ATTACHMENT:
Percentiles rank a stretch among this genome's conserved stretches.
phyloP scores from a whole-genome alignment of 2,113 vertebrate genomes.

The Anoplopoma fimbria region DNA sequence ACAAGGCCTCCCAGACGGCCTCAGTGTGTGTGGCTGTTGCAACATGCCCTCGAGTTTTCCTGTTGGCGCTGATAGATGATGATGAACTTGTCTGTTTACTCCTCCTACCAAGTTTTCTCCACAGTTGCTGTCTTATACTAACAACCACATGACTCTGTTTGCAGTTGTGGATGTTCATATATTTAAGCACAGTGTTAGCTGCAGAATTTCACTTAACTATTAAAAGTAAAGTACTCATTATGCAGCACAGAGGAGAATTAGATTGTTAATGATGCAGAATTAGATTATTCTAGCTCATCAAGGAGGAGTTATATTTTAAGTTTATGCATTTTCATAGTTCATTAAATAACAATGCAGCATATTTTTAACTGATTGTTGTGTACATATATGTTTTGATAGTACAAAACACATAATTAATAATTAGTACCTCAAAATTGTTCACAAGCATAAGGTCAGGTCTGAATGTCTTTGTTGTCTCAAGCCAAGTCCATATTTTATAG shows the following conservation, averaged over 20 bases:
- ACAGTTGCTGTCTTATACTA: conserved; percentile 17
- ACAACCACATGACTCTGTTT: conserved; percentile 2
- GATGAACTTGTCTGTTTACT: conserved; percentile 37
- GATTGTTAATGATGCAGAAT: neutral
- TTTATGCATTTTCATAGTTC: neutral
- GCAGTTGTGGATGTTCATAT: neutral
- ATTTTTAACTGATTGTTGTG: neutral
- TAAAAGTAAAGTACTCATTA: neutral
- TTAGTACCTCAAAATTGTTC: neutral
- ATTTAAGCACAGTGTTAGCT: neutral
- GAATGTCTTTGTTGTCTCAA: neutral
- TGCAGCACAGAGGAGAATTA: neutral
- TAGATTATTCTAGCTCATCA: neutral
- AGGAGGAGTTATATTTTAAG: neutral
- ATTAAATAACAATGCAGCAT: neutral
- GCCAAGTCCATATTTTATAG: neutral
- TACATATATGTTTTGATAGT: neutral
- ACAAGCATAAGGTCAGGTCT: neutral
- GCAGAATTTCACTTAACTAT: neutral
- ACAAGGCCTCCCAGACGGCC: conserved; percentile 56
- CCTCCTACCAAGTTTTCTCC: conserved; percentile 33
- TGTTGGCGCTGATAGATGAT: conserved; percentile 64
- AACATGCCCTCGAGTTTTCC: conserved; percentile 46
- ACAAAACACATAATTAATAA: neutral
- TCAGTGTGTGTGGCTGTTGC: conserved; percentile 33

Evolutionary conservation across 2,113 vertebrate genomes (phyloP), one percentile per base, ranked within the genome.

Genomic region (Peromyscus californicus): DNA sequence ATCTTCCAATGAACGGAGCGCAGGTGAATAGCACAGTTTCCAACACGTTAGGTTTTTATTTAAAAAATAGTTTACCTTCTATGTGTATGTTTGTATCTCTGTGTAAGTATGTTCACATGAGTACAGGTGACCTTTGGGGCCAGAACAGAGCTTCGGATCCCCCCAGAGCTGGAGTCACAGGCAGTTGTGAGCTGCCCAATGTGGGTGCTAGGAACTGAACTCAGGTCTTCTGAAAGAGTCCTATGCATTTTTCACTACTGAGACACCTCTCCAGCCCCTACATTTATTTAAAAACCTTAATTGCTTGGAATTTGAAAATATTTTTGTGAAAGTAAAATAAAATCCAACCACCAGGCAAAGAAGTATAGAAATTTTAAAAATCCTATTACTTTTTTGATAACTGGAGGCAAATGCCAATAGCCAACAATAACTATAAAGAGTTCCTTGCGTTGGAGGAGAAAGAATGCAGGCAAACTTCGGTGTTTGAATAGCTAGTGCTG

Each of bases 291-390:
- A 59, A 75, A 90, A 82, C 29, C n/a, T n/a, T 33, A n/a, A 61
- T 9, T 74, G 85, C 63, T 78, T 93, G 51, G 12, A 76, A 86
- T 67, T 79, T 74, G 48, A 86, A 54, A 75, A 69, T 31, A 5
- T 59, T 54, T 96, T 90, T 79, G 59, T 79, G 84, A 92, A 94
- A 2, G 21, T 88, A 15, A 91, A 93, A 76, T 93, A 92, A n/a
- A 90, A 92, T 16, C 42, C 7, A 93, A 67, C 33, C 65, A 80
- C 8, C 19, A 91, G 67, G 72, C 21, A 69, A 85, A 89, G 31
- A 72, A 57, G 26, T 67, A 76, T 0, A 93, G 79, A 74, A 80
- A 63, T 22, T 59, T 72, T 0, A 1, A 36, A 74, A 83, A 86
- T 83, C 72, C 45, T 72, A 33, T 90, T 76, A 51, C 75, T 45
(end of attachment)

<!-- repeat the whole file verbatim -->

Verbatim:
Percentiles rank a stretch among this genome's conserved stretches.
phyloP scores from a whole-genome alignment of 2,113 vertebrate genomes.

The Anoplopoma fimbria region DNA sequence ACAAGGCCTCCCAGACGGCCTCAGTGTGTGTGGCTGTTGCAACATGCCCTCGAGTTTTCCTGTTGGCGCTGATAGATGATGATGAACTTGTCTGTTTACTCCTCCTACCAAGTTTTCTCCACAGTTGCTGTCTTATACTAACAACCACATGACTCTGTTTGCAGTTGTGGATGTTCATATATTTAAGCACAGTGTTAGCTGCAGAATTTCACTTAACTATTAAAAGTAAAGTACTCATTATGCAGCACAGAGGAGAATTAGATTGTTAATGATGCAGAATTAGATTATTCTAGCTCATCAAGGAGGAGTTATATTTTAAGTTTATGCATTTTCATAGTTCATTAAATAACAATGCAGCATATTTTTAACTGATTGTTGTGTACATATATGTTTTGATAGTACAAAACACATAATTAATAATTAGTACCTCAAAATTGTTCACAAGCATAAGGTCAGGTCTGAATGTCTTTGTTGTCTCAAGCCAAGTCCATATTTTATAG shows the following conservation, averaged over 20 bases:
- ACAGTTGCTGTCTTATACTA: conserved; percentile 17
- ACAACCACATGACTCTGTTT: conserved; percentile 2
- GATGAACTTGTCTGTTTACT: conserved; percentile 37
- GATTGTTAATGATGCAGAAT: neutral
- TTTATGCATTTTCATAGTTC: neutral
- GCAGTTGTGGATGTTCATAT: neutral
- ATTTTTAACTGATTGTTGTG: neutral
- TAAAAGTAAAGTACTCATTA: neutral
- TTAGTACCTCAAAATTGTTC: neutral
- ATTTAAGCACAGTGTTAGCT: neutral
- GAATGTCTTTGTTGTCTCAA: neutral
- TGCAGCACAGAGGAGAATTA: neutral
- TAGATTATTCTAGCTCATCA: neutral
- AGGAGGAGTTATATTTTAAG: neutral
- ATTAAATAACAATGCAGCAT: neutral
- GCCAAGTCCATATTTTATAG: neutral
- TACATATATGTTTTGATAGT: neutral
- ACAAGCATAAGGTCAGGTCT: neutral
- GCAGAATTTCACTTAACTAT: neutral
- ACAAGGCCTCCCAGACGGCC: conserved; percentile 56
- CCTCCTACCAAGTTTTCTCC: conserved; percentile 33
- TGTTGGCGCTGATAGATGAT: conserved; percentile 64
- AACATGCCCTCGAGTTTTCC: conserved; percentile 46
- ACAAAACACATAATTAATAA: neutral
- TCAGTGTGTGTGGCTGTTGC: conserved; percentile 33

Evolutionary conservation across 2,113 vertebrate genomes (phyloP), one percentile per base, ranked within the genome.

Genomic region (Peromyscus californicus): DNA sequence ATCTTCCAATGAACGGAGCGCAGGTGAATAGCACAGTTTCCAACACGTTAGGTTTTTATTTAAAAAATAGTTTACCTTCTATGTGTATGTTTGTATCTCTGTGTAAGTATGTTCACATGAGTACAGGTGACCTTTGGGGCCAGAACAGAGCTTCGGATCCCCCCAGAGCTGGAGTCACAGGCAGTTGTGAGCTGCCCAATGTGGGTGCTAGGAACTGAACTCAGGTCTTCTGAAAGAGTCCTATGCATTTTTCACTACTGAGACACCTCTCCAGCCCCTACATTTATTTAAAAACCTTAATTGCTTGGAATTTGAAAATATTTTTGTGAAAGTAAAATAAAATCCAACCACCAGGCAAAGAAGTATAGAAATTTTAAAAATCCTATTACTTTTTTGATAACTGGAGGCAAATGCCAATAGCCAACAATAACTATAAAGAGTTCCTTGCGTTGGAGGAGAAAGAATGCAGGCAAACTTCGGTGTTTGAATAGCTAGTGCTG

Each of bases 291-390:
- A 59, A 75, A 90, A 82, C 29, C n/a, T n/a, T 33, A n/a, A 61
- T 9, T 74, G 85, C 63, T 78, T 93, G 51, G 12, A 76, A 86
- T 67, T 79, T 74, G 48, A 86, A 54, A 75, A 69, T 31, A 5
- T 59, T 54, T 96, T 90, T 79, G 59, T 79, G 84, A 92, A 94
- A 2, G 21, T 88, A 15, A 91, A 93, A 76, T 93, A 92, A n/a
- A 90, A 92, T 16, C 42, C 7, A 93, A 67, C 33, C 65, A 80
- C 8, C 19, A 91, G 67, G 72, C 21, A 69, A 85, A 89, G 31
- A 72, A 57, G 26, T 67, A 76, T 0, A 93, G 79, A 74, A 80
- A 63, T 22, T 59, T 72, T 0, A 1, A 36, A 74, A 83, A 86
- T 83, C 72, C 45, T 72, A 33, T 90, T 76, A 51, C 75, T 45